"Rebound growth of infantile hemangiomas (IHs) may occur in up to a quarter of patients treated with oral propranolol (OP) therapy, and early discontinuation of therapy may double this risk, according to a new retrospective study. These findings a"...
Do not use CORTAID (hydrocortisone cream and ointment 1.0%) near the eyes if you have glaucoma. Treatment with alclometasone, clobetasol, halobetasol propionate and augmented betamethasone dipropionate beyond two weeks consecutively is not recommended. Do not use if there is an infection or sores present on the area to be treated. Though very unlikely, it is possible CORTAID (hydrocortisone cream and ointment 1.0%) will be absorbed into your bloodstream. This may have undesirable consequences that may require additional corticosteroid treatment. This is especially true for children and for those who have used this for an extended period if they also have serious medical problems such as serious infections, injuries or surgeries. This precaution applies for up to one year after stopping use of this drug. Consult your doctor or pharmacist for more details. CORTAID (hydrocortisone cream and ointment 1.0%) should be used cautiously during pregnancy and only if clearly needed. Discuss the benefits and risks with your doctor. Small amounts of CORTAID (hydrocortisone cream and ointment 1.0%) may appear in breast milk. Consult with your doctor before breast-feeding.
Systemic absorption of topical corticosteroids has produced reversible hypothalamic-pituitary-adrenal (HPA) axis suppression, manifestations of Cushing's syndrome, hyperglycemia, and glucosuria in some patients.
Conditions which augment systematic absorption include the application of the more potent steroids, use over large surface areas, prolonged use, and the addition of occlusive dressings.
Therefore, patients receiving a large dose of a potent topical steroid applied to a large surface area or under an occlusive dressing should be evaluated periodically for evidence of HPA axis suppression by using the urinary free cortisol and ACTH stimulation tests. If HPA axis suppression is noted, an attempt should be made to withdraw the drug, to reduce the frequency of application, or to substitute a less potent steroid.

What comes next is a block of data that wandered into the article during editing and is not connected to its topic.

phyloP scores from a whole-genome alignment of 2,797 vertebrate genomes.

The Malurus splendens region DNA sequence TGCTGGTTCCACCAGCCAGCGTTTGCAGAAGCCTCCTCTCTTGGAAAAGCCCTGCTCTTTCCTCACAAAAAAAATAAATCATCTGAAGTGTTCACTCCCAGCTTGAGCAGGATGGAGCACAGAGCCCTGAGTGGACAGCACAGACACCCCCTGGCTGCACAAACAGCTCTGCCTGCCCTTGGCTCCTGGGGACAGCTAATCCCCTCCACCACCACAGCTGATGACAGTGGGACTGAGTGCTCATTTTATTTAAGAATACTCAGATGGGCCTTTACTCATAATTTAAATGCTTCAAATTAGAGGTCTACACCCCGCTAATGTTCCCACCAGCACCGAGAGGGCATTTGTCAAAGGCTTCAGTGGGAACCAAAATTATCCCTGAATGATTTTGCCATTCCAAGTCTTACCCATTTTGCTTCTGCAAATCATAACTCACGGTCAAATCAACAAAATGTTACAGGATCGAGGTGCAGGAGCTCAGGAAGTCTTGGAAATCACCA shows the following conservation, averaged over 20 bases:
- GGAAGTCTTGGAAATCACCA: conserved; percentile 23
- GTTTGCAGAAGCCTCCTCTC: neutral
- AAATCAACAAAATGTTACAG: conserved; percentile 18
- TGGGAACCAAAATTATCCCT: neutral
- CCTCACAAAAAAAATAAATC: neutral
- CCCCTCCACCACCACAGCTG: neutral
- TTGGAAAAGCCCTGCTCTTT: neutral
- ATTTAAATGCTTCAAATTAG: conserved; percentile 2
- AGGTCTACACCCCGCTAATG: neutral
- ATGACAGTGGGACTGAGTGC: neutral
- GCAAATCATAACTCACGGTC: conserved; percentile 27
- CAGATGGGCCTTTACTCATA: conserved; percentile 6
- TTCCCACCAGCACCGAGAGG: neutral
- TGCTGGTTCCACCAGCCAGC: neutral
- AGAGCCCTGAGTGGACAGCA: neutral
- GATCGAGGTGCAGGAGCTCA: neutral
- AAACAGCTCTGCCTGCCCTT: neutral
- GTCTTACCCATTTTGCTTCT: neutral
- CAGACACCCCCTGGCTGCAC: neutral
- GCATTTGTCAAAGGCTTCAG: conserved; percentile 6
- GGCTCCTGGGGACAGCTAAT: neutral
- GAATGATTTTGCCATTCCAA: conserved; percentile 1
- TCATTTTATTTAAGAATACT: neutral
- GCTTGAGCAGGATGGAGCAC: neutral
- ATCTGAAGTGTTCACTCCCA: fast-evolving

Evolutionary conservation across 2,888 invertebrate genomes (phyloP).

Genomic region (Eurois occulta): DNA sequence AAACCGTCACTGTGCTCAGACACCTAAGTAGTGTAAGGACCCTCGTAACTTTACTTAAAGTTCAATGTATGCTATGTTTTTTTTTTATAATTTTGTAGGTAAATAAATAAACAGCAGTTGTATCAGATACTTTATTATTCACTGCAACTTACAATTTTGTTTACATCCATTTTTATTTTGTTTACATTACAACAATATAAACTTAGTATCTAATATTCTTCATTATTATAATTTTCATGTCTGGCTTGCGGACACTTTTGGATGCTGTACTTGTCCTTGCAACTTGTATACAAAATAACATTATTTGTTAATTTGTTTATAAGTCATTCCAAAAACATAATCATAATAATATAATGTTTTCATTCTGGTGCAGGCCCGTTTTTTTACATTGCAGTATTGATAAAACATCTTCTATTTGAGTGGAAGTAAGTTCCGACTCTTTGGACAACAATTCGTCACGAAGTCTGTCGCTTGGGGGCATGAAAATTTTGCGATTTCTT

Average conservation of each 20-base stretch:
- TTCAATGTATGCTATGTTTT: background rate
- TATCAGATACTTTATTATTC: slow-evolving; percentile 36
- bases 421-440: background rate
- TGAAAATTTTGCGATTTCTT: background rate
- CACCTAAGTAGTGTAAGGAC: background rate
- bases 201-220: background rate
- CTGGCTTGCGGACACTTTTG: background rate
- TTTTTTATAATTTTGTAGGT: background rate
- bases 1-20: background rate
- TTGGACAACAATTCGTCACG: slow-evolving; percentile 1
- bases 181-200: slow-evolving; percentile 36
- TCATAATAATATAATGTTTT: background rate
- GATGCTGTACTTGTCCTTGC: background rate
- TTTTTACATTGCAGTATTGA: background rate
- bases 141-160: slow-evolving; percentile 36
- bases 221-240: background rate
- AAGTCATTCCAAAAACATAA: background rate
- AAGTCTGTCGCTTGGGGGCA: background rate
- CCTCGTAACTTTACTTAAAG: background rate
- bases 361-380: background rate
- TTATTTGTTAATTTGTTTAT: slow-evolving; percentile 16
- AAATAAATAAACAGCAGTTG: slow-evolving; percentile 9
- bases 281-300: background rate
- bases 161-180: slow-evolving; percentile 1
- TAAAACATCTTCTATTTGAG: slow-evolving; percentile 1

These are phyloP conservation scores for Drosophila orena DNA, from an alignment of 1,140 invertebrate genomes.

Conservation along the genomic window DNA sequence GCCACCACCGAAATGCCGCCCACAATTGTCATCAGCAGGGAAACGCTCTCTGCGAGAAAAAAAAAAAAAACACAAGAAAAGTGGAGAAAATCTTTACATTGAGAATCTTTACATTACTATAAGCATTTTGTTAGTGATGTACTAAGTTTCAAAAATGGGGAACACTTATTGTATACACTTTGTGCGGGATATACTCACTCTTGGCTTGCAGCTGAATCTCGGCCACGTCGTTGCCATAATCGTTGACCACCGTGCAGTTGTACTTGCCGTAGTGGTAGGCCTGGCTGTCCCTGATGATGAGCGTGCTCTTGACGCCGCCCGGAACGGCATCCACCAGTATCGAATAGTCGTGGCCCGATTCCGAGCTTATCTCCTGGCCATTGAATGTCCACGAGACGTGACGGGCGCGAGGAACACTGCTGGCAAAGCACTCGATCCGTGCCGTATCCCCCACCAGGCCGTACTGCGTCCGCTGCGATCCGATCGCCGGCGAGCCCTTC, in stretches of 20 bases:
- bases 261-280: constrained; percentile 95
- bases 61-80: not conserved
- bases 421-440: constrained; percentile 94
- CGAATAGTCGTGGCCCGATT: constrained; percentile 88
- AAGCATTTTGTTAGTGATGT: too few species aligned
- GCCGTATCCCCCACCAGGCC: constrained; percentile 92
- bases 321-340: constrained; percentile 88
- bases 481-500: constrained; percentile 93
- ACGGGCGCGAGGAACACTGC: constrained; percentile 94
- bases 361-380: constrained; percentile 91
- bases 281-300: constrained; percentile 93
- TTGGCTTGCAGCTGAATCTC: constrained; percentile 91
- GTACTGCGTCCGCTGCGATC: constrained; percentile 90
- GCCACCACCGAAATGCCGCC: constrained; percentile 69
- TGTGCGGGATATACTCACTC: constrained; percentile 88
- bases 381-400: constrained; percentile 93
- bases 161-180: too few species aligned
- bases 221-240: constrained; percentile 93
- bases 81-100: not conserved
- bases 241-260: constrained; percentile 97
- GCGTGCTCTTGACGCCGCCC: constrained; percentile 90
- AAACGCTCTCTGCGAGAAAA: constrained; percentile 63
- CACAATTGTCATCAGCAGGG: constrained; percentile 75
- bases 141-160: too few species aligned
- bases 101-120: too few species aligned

Recovery of HPA axis function is generally prompt and complete upon discontinuation of the drug. Infrequently, signs and symptoms of steroid withdrawal may occur, requiring supplemental systemic corticosteroids.
Children may absorb proportionally larger amounts of topical corticosteroids and thus be more susceptible to systemic toxicity (See Pediatric Use below). If irritation develops, topical corticosteroids should be discontinued and appropriate therapy instituted.
In the presence of dermatological infections, the use of an appropriate antifungal or antibacterial agent should be instituted. If a favorable response does not occur promptly, the corticosteroid should be discontinued until the infection has been adequately controlled.
Information for the Patient
See PATIENT INFORMATION section.
The following tests may be helpful in evaluating HPA axis suppression: Urinary free cortisol test; ACTH stimulation test.
Long-term animal studies have not been performed to evaluate the carcinogenic potential or the effect on fertility of topical corticosteroids. Studies to determine mutagenicity with prednisolone and hydrocortisone have revealed negative results.
Teratogenic Effects - Pregnancy Category C. Corticosteroids are generally teratogenic in laboratory animals when administered systemically at relatively low dosage levels. The more potent corticosteroids have been shown to be teratogenic after dermal application in laboratory animals. There are no adequate and well-controlled studies in pregnant women on teratogenic effects from topically applied corticosteroids. Therefore, topical corticosteroids should be used during pregnancy only if the potential benefit justifies the potential risk to the fetus. Drugs of this class should not be used extensively on pregnant patients, in large amounts, or for prolonged periods of time.
It is not known whether topical administration of corticosteroids could result in sufficient systemic absorption to produce detectable quantities in breast milk. Systemically administered corticosteroids are secreted into breast milk in quantities not likely to have a deleterious effect on the infant. Nevertheless, caution should be exercised when topical corticosteroids are administered to a nursing woman.
Pediatric patients may demonstrate greater susceptibility to topical corticos- teroid-induced hypothalamic-pituitary-adrenal (HPA) axis suppression and Cushing's syndrome than mature patients because of a larger skin surface area to body weight ratio. Hypothalamic-pituitary-adrenal (HPA) axis suppression, Cushing's syndrome, and intracranial hypertension have been reported in pediatric patients receiving topical corticosteroids. Manifestations of adrenal suppression in pediatric patients include linear growth retardation, delayed weight gain, low plasma cortisol levels, and absence of response to ACTH stimulation. Manifestations of intracranial hypertension include bulging fontanelles, headaches, and bilateral papilledema.
Administration of topical corticosteroids to pediatric patients should be limited to the least amount compatible with an effective therapeutic regimen. Chronic corticosteroid therapy may interfere with the growth and development of pediatric patients.This monograph has been modified to include the generic and brand name in many instances.
Last reviewed on RxList: 12/8/2004
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